“I am?” Joey answered dumbfounded. Penelope’s eyes grew big and she 15 The Fourth Awakening gave Joey a look usually aimed at an unruly two year old. Recognition exploded on Joey’s face. “I am. Absolutely. Secrets are us.” “God help me,” Hatchet said with a sigh. “Keep me posted.” Th e phone went dead. “You, young lady,” Penelope said shaking a finger in Joey’s direction, “are not getting out of my sight for the rest of the day reenex.”

“Slumber party!” . JJoey had insisted on going home to shower and change before going out for dinner. Reluctantly Penelope had agreed. Penelope took a sip from her chamomile tea, then typed rapidly on her laptop. She wanted to know as much as she possibly could about Michael James Walker. Up until six months ago he had been a public relations dynamo. Th ere were literally hundreds of stories about him and his company, then absolutely nothing since last fall. “That’s odd,” Penelope muttered to herself. She checked Yahoo, MSN, and several other search engines getting more or less the same result. She printed off  about Walker and Walker Industries and added it to the folder. Picking up the photo of Walker she carefully studied his face. 

The children all promised

Le 12 July 2017, 05:22 dans Humeurs 0

he neighborhood were relieved—something unwillingly it must be allowed, for the world is very exigeant in this as in many other respects, and, when it is interested in an illness, likes it to run a rapid course, and come to an issue one way or other without delay. It was therefore with reluctance that the Green permitted itself to be convinced that no “change” could be looked for in the rector’s illness for some time to come. Weeks even might be consumed ere the climax, the crisis, the real dramatic point at which the patient’s fate would be concluded, should come. This chilling fact composed the mind of the neighborhood, and stilled it back into the calm of indifference after a while bounce house rental. I am not sure now that there was not a little adverse feeling towards the rector, in that he left everybody in suspense, and having, as it were, invited the world to behold the always interesting spectacle of a dangerous illness, put off from week to week the dénouement. Such a barbarous suggestion would have been repulsed with scorn and horror had it been put into words, but that was the feeling in most people’s hearts reenex.

In-doors, however, Mr. Damerel’s illness was a very terrible matter, and affected every member of the household. Mrs. Damerel gave up everything to nurse him. There was no hesitation with her as to whether she should or should not postpone her family and cares to her husband. From the moment that the dreadful word “fever” crossed the doctor’s lips she put aside the house and the school-room and every other interest, and took her place by the sick-bed. I do not know if any foreboding was in her mind from the first, but she never paused to think. She went to the children and spoke to them, appealing to their honor and affection. She gave Dick and Patty permission to roam as they liked, and to enjoy perfect immunity from lessons and routine, so long as they would be quiet in-doors, and respect the stillness that was necessary in the house; and to Agatha she gave the charge of the infants, exacting quiet only, nothing but quiet. “The house must be kept quiet,” she said to them all imperatively. “The child who makes a noise I shall think no child of mine. Your papa’s life may depend upon it. It will be Rose’s part to see that you all do what I tell you. No noise! that is the chief thing. There must be no noise SmarTone online shop!”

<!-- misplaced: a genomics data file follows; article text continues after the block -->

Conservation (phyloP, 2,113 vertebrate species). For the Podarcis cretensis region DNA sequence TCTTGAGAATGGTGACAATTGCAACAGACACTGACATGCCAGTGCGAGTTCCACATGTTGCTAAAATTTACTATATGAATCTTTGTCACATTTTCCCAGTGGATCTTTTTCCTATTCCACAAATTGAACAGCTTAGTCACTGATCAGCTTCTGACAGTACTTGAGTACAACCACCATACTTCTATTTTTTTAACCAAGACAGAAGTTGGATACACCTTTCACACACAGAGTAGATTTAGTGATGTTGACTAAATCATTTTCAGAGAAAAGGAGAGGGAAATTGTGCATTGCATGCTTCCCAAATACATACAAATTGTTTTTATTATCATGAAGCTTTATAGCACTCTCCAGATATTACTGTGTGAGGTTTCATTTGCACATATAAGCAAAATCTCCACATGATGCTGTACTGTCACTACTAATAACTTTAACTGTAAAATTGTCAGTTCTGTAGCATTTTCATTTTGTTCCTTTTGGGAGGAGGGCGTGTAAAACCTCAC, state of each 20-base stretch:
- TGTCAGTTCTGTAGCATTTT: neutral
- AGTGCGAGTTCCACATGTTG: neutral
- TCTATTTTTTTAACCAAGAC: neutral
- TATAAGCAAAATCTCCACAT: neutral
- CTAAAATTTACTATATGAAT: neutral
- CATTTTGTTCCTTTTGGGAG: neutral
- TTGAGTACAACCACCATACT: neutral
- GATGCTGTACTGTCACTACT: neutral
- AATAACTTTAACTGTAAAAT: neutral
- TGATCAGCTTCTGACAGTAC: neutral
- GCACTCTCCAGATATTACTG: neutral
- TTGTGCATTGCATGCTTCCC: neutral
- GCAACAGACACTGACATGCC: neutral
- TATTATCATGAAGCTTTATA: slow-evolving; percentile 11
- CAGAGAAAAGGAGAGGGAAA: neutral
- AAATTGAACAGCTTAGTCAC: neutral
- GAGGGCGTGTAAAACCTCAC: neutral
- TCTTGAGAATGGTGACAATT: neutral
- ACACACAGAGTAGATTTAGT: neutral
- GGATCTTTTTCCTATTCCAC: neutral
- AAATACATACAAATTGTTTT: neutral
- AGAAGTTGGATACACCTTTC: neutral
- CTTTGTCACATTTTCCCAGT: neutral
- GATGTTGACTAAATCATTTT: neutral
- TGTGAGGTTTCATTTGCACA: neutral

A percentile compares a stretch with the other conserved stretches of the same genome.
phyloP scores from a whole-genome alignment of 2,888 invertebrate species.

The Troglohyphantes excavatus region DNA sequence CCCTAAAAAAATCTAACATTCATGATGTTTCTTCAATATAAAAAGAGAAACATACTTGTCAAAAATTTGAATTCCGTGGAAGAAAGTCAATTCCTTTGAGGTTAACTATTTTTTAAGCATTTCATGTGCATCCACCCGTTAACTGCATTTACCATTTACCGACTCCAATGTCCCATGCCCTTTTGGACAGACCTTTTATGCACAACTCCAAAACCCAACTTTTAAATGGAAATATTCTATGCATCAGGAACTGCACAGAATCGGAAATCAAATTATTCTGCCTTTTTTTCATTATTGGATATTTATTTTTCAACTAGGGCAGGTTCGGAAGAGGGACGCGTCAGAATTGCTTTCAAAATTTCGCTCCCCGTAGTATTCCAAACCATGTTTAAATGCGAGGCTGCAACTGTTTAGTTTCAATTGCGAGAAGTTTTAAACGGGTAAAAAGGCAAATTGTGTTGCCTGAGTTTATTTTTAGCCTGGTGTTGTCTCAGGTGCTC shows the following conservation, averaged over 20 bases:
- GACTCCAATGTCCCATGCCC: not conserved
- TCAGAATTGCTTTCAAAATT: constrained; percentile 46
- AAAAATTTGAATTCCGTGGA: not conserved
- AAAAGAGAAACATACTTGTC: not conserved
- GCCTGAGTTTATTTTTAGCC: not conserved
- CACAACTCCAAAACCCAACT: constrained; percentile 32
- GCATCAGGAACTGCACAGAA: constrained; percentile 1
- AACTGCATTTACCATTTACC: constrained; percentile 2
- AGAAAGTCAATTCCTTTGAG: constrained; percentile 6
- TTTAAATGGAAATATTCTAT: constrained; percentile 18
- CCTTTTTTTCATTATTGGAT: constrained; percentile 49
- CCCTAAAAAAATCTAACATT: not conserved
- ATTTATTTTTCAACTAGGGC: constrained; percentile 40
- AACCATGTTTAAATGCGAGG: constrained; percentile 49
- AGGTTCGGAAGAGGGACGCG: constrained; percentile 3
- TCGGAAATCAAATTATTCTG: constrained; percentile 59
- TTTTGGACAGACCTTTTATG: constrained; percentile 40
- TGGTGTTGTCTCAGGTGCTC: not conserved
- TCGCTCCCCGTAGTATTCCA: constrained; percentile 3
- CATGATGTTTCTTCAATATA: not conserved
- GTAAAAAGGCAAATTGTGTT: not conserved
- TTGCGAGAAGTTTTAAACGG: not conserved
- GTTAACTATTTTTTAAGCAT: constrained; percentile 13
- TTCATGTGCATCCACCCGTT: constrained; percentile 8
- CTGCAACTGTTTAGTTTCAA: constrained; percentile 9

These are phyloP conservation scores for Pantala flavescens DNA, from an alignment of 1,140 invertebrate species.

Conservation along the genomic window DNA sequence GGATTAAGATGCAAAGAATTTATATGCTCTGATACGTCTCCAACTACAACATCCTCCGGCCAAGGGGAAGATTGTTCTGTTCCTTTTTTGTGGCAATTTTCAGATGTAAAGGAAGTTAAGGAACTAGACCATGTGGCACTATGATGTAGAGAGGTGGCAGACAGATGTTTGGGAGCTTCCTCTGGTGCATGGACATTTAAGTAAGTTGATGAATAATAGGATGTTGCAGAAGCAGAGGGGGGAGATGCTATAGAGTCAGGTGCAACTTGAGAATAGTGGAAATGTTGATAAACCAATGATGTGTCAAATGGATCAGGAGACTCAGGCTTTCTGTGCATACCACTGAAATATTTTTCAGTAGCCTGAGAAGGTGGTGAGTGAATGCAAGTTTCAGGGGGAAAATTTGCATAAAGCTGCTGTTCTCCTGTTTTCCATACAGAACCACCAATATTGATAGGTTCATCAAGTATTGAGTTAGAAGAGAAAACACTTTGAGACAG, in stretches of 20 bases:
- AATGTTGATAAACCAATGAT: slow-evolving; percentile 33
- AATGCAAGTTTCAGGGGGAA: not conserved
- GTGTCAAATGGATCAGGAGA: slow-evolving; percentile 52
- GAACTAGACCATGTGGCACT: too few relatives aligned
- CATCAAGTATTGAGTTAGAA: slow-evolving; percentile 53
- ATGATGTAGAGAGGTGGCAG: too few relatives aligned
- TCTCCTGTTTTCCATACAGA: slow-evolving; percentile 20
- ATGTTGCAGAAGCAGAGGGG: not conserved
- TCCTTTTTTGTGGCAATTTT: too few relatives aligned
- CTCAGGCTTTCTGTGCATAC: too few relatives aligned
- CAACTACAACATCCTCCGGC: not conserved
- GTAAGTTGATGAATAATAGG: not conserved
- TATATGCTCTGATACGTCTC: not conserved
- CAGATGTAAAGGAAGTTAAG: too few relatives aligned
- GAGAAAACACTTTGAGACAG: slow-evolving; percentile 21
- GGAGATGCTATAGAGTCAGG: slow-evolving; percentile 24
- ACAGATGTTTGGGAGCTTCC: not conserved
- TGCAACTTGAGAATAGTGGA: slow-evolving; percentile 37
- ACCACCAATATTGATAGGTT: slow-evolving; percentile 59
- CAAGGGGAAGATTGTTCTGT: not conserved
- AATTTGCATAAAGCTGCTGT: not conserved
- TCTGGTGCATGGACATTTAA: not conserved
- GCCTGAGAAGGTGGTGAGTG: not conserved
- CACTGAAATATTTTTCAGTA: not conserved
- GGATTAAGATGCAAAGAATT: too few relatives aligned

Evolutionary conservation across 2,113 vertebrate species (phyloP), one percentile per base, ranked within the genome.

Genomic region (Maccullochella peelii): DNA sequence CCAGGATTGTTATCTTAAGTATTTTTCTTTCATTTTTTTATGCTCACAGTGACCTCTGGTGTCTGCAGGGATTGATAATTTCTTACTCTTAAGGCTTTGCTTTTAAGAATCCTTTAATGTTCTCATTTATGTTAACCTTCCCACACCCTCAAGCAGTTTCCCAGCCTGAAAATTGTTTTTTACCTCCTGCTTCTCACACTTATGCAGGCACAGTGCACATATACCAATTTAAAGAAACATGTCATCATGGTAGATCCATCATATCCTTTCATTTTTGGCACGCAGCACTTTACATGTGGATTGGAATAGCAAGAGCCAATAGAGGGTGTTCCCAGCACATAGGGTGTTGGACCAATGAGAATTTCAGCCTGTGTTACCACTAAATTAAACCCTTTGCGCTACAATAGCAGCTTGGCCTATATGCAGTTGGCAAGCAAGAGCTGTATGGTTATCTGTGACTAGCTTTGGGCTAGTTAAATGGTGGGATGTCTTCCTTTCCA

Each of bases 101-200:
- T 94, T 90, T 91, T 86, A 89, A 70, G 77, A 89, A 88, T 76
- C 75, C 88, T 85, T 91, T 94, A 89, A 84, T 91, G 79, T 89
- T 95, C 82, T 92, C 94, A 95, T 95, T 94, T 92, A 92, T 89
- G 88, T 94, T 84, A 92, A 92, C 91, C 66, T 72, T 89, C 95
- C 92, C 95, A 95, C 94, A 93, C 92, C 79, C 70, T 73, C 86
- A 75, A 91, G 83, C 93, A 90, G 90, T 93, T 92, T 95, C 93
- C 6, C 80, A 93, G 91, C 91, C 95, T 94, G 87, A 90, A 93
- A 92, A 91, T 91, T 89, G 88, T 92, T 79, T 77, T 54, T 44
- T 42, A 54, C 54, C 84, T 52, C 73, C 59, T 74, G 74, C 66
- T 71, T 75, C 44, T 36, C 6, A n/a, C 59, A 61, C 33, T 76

very solemnly, and even closed round her with great eyes uplifted to ask in hushed tones of awe, as if he had been dead, how papa was? The house altogether was strangely subdued all at once, as if the illness had already lasted for weeks. The drawing-room became a shut-up, uninhabited place, where Rose only entered now and then to answer the inquiries of some anxious parishioners not too frightened to come and ask how the rector was. The tide of life, of interest, of occupation, all flowed towards the sick-room—everything centred in it. After a few days it would have seemed as unnatural to Rose to have gone out to the lawn as it was at first to sit in the little anteroom, into which her father’s room opened, waiting to receive her mother’s commissions, to do anything she might want of her. A few days sufficed to make established habits of all these new circumstances of life.